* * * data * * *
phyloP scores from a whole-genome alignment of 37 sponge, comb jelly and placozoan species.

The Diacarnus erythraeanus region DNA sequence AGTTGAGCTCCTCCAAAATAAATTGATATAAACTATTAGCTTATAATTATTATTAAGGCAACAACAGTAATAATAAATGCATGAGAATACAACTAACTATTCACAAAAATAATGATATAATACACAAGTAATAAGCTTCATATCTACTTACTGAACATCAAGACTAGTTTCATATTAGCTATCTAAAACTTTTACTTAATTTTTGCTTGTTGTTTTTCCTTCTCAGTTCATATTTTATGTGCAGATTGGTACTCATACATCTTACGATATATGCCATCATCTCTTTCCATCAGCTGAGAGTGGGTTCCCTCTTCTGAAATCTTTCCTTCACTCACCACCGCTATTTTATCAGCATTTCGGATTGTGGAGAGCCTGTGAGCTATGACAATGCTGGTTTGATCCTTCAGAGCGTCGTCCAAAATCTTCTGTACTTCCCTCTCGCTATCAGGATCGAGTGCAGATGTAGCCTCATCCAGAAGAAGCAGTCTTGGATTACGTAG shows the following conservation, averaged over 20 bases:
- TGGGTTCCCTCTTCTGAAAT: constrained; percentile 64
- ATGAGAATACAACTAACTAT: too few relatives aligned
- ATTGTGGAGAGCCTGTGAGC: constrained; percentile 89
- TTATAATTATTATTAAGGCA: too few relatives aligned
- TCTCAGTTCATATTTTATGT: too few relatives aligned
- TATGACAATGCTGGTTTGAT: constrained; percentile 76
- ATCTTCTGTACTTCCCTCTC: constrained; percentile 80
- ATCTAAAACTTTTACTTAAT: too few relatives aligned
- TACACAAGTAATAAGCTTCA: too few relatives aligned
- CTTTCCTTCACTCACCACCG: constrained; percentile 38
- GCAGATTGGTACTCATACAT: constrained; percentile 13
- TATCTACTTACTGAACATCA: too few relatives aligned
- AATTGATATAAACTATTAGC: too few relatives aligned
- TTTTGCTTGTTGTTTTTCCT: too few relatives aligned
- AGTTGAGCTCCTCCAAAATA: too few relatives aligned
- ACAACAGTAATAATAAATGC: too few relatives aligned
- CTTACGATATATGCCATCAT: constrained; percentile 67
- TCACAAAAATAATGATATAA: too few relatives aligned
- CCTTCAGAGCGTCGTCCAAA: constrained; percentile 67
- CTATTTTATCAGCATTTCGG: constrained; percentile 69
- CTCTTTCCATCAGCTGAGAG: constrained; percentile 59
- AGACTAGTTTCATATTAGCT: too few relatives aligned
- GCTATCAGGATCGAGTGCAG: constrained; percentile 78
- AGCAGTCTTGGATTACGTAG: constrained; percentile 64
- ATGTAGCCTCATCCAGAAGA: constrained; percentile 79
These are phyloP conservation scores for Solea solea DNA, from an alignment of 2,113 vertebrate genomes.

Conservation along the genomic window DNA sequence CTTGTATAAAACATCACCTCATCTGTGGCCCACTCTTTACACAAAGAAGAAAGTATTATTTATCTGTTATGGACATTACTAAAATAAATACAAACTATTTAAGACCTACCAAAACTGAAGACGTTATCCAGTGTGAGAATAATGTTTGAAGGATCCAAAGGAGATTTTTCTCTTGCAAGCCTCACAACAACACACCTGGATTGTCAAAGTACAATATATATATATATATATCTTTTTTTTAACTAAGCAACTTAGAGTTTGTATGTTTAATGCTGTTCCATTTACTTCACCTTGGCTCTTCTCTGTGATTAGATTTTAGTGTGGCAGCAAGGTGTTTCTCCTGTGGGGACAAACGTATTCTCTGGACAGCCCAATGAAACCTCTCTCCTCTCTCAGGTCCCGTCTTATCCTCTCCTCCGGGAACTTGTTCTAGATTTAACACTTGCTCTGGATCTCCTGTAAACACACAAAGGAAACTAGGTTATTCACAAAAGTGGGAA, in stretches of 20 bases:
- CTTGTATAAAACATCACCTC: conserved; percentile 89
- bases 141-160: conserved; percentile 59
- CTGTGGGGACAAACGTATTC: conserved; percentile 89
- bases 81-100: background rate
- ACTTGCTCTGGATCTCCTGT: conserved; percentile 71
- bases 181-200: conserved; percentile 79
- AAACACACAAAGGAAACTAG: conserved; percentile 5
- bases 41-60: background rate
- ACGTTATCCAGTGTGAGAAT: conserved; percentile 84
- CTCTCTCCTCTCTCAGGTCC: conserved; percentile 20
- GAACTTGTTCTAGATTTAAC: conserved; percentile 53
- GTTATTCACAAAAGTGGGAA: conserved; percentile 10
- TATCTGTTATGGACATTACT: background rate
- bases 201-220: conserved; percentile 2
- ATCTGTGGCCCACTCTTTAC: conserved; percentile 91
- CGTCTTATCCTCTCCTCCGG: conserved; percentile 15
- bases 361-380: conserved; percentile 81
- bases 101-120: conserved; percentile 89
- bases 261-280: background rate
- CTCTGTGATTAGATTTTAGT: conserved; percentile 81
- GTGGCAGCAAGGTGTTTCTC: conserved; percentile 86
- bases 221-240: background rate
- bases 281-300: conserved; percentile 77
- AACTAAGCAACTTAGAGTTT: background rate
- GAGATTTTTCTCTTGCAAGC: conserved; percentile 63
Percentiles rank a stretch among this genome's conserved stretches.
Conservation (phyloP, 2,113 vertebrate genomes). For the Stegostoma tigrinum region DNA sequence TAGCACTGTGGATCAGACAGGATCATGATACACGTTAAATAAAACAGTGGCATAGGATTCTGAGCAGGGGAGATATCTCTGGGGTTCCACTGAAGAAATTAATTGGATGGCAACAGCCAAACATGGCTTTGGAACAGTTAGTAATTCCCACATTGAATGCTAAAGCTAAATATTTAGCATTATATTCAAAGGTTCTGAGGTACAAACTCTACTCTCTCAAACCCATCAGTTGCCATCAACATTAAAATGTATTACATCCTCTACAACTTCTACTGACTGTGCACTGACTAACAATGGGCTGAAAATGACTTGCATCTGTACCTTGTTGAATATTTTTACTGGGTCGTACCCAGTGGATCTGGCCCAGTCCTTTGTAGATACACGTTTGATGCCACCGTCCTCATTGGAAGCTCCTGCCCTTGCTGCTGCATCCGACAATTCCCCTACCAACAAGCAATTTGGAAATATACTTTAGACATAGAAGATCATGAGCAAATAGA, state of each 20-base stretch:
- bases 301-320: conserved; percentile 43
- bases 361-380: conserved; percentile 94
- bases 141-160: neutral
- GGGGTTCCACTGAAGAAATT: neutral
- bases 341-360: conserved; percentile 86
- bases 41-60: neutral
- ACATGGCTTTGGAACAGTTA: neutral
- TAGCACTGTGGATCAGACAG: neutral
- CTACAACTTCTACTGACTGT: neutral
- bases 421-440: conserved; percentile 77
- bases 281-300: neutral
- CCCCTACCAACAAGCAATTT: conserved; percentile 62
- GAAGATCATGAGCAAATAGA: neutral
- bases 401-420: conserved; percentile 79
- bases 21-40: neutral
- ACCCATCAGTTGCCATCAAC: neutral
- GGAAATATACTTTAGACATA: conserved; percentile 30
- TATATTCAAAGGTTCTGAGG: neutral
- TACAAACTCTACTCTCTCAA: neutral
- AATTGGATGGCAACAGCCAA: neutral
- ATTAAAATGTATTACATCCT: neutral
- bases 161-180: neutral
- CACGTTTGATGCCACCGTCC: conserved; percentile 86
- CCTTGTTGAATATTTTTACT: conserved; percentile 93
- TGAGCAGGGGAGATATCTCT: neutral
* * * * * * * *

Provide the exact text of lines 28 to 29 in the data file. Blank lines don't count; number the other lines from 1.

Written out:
These are phyloP conservation scores for Solea solea DNA, from an alignment of 2,113 vertebrate genomes.

Conservation along the genomic window DNA sequence CTTGTATAAAACATCACCTCATCTGTGGCCCACTCTTTACACAAAGAAGAAAGTATTATTTATCTGTTATGGACATTACTAAAATAAATACAAACTATTTAAGACCTACCAAAACTGAAGACGTTATCCAGTGTGAGAATAATGTTTGAAGGATCCAAAGGAGATTTTTCTCTTGCAAGCCTCACAACAACACACCTGGATTGTCAAAGTACAATATATATATATATATATCTTTTTTTTAACTAAGCAACTTAGAGTTTGTATGTTTAATGCTGTTCCATTTACTTCACCTTGGCTCTTCTCTGTGATTAGATTTTAGTGTGGCAGCAAGGTGTTTCTCCTGTGGGGACAAACGTATTCTCTGGACAGCCCAATGAAACCTCTCTCCTCTCTCAGGTCCCGTCTTATCCTCTCCTCCGGGAACTTGTTCTAGATTTAACACTTGCTCTGGATCTCCTGTAAACACACAAAGGAAACTAGGTTATTCACAAAAGTGGGAA, in stretches of 20 bases: